Andrea Ritchie joins the show to talk about her research with the group Interrupting Criminalization, specifically their new report looking back on the “Defund the Police” demand in 2020. The discussion begins with a look at the work that Interrupting Criminalization does, and their findings on the various successes and failures activists have had with the “Defund” demand over the last year. Perhaps most importantly, we talk about how the state has tried to undermine abolitionist efforts. Toward the end, we speak about the need to fund experimental approaches to harm, including those that might fail.

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Defund the Police Campaign Demands & Information (Boston, MA)

Families for Justice As Healing

Families for Justice as Healing organizes to shift power and resources away from policing and incarceration and into Black and Brown communities to address systemic and racist abandonment, disinvestment, and criminalization. Residents are demanding healthcare, housing, treatment, education, arts, culture, community centers, community-led programming, and economic development through employment and cooperative business ownership. Families for Justice as Healing demands systemic change to policing in Boston, toward our long-term goal of removing police from our communities. Police are the first point of contact with the criminal legal system for our members, and the reason women and our families wind up on jail and prison bunks. While we are organizing against the most harmful policing practices and fighting to shift resources from policing into our communities – we are also doing the work to create ways of preventing, responding to, and healing from harm without police and prisons.

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Against Punishment: A Resource by Project Nia & Interrupting Criminalization

Project NIA

This curriculum resource is anchored in the following principle: that punishment actually undermines safety. I am defining punishment here as inflicting suffering on others in response to an experience of harm/violence/wrongdoing. The practice of punishment is harmful and destructive. We cannot effectively teach people not to harm others by harming them.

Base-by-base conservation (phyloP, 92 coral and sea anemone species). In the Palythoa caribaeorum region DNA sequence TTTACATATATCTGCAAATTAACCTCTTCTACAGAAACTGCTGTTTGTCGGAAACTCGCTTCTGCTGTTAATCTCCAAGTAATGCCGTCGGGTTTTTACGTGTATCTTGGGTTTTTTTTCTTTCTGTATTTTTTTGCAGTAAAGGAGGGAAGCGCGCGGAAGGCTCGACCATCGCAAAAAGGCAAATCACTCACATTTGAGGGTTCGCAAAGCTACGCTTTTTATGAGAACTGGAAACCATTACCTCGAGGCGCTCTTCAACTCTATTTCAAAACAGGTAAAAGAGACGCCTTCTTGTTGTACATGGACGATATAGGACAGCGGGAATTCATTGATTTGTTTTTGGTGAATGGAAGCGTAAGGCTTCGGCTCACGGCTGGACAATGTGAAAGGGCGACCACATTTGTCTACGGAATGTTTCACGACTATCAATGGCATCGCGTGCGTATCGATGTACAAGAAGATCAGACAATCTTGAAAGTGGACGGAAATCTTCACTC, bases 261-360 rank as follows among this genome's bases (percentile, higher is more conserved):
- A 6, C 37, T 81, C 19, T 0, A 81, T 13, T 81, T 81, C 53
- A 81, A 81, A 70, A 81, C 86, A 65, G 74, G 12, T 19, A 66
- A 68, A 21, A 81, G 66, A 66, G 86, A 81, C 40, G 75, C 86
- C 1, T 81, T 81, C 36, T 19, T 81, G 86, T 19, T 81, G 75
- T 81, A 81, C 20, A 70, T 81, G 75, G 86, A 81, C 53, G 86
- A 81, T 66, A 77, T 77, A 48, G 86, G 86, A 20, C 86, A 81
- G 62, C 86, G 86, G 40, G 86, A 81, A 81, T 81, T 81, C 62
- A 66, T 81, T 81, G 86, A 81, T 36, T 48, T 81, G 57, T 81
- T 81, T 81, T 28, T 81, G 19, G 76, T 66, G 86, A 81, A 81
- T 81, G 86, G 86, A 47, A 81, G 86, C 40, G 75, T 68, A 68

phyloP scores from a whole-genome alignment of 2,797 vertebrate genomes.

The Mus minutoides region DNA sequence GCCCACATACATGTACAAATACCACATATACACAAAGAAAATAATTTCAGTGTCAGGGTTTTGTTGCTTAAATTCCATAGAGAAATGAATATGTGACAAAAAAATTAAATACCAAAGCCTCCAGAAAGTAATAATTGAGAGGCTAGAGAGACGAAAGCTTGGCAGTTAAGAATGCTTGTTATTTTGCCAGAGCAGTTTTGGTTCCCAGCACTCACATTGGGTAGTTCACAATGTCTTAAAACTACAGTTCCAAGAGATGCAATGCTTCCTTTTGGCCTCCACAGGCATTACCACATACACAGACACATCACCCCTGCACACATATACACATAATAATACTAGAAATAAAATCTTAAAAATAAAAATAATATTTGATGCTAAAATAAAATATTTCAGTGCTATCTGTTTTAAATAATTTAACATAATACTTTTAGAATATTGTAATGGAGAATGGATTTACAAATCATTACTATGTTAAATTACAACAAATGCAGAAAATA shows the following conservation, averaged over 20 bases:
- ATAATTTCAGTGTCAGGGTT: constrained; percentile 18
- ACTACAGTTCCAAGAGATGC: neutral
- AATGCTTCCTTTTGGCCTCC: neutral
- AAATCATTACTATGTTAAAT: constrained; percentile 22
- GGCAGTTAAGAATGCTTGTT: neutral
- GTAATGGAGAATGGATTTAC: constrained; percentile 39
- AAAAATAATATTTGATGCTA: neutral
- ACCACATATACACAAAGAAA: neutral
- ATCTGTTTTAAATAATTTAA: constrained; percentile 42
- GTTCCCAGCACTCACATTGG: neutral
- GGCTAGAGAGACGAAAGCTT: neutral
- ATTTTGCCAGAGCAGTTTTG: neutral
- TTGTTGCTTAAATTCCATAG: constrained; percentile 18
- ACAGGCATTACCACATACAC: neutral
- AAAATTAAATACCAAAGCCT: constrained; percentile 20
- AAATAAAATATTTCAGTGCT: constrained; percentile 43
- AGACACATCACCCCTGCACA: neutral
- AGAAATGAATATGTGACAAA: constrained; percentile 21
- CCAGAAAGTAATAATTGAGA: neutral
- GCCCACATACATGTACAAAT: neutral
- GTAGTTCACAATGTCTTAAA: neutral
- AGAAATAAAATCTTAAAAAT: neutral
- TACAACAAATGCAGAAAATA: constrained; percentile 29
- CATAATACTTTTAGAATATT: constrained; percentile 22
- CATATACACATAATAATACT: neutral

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Support Team Assisted Response (STAR) Program Evaluation

Evaluation Team Members – Various Authors

STAR is a community response program made possible through collaboration between the Caring for Denver Foundation, Denver Police Department, Mental Health Center of Denver (MHCD), Denver Health Paramedic Division, Denver 911, and community supports and resources. STAR provides person-centric mobile crisis response to community members who are experiencing problems related to mental health, depression, poverty, homelessness, and/or substance abuse issues. STAR created a path into the service connection system, directing certain calls to more appropriate support providers while redirecting them away from a costly emergency department visit or introducing the possibility of jail.

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Final Report on the Community Safety Review Process (Brattleboro, VT)

Shea Witzberger & Emily Megas-Russell, LICSW

This report is a review of the community safety process in Brattleboro, Vermont. This community safety review process sought to understand the current state of the community safety systems in Brattleboro and their impact on community members’ actual experiences of safety, danger, or harm. The process was led by two core facilitators and informed and guided by a nine-member committee, who each brought their own identities, perspectives and lived experiences. From October through December, this team sought input from community members about their experiences with safety, danger, harm and safety response systems. All community members were welcomed to share their experiences and visions, and engagement efforts were focused on connecting with individuals who carry marginalized identities and who are most impacted by policing and police-like systems. We heard from over 200 community members and professionals working in over 25 organizations. We also performed a quality review of the Brattleboro Police Department policies, practices, and some areas of data collection. The Town of Brattleboro has embarked on a courageous and imperative process of evaluating community experiences with safety, danger, harm and policing/safety systems. This step must be followed next by action.